Consumer goods giant Unilever on Wednesday said it would not increase a £50-billion offer for the consumer healthcare unit owned by pharmaceutical groups GlaxoSmithKline and Pfizer.
British group GSK at the weekend said it had received three unsolicited offers from Unilever for GSK Consumer Healthcare -- all of which were rejected for being too low.
US company Pfizer owns a minority stake in the unit.
"Unilever is committed to maintaining strict financial discipline to ensure that acquisitions create value for our shareholders," it said in a statement Wednesday, adding that it would not raise the offer above £50 billion ($68 billion).
British company Unilever on Monday said its "future strategic direction lies in materially expanding its presence in health, beauty and hygiene".
GSK Consumer Healthcare's leading products include Sensodyne toothpaste, pain relief drug Panadol and cold treatment Theraflu.
Unilever's major offerings include Magnum ice cream, Cif surface cleaner and Dove soap.
"Unilever... reiterates its commitment to continuing to improve the performance of its existing portfolio through its ongoing focus on operational excellence, its upcoming reorganisation and by rotating the portfolio to higher growth categories," it added Wednesday.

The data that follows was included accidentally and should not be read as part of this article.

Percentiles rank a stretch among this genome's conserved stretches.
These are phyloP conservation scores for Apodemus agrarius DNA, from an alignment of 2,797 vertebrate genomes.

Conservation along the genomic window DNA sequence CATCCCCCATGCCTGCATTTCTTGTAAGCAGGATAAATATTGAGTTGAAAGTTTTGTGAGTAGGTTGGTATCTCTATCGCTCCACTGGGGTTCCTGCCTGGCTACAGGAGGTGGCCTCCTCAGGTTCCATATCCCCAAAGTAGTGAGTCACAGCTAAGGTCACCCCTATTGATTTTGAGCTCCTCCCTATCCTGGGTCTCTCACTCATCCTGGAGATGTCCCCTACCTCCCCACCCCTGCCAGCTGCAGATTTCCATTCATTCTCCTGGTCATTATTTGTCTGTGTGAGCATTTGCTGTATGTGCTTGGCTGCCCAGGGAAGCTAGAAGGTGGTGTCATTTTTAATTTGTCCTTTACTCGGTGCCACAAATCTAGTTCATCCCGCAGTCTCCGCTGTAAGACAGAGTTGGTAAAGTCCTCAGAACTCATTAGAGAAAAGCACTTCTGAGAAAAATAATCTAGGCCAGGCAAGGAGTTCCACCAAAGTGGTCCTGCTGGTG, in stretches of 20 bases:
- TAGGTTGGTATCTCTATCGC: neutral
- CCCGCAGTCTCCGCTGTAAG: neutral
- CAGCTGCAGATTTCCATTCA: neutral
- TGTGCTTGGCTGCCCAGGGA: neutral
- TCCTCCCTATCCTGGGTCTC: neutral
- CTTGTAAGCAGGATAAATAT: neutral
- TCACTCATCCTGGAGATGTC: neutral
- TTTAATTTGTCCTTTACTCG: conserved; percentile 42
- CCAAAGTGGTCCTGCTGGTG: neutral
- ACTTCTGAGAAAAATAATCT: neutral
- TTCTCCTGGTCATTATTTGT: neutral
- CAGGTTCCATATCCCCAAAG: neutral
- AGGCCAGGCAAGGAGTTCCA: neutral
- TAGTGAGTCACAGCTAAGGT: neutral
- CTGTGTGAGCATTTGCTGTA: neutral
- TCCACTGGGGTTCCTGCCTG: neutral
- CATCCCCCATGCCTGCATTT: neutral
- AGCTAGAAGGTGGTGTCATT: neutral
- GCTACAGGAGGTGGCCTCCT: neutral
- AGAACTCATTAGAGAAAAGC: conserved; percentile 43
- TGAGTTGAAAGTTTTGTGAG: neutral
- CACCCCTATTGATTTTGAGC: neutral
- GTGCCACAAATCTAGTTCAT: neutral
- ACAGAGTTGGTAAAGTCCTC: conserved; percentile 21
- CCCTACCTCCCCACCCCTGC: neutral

Unilever recently agreed to sell its global tea business, including brands Lipton and PG Tips, for 4.5 billion euros to private equity group CVC Capital Partners.
Ahead of Unilever appearing to have closed the door on the healthcare unit, analysts said private equity groups would likely be interested in bidding for GSK Consumer Healthcare.
Unilever's last bid in December comprised £41.7 billion in cash and £8.3 billion in Unilever shares.
The offers came as GSK was looking to spin off the consumer health division to concentrate on its main pharmaceutical arm.
GSK is led by Emma Walmsley, one of only eight women chief executives running companies on London's benchmark FTSE 100 index.
Walmsley, who headed the GSK consumer unit before its merger with Pfizer and her promotion to GlaxoSmithKline CEO, has faced severe shareholder pressure over her company's delays in producing Covid jabs and treatments.
The consumer healthcare business meanwhile had annual sales of £9.6 billion last year.
GSK owns a majority 68 percent of the unit with Pfizer the remainder.
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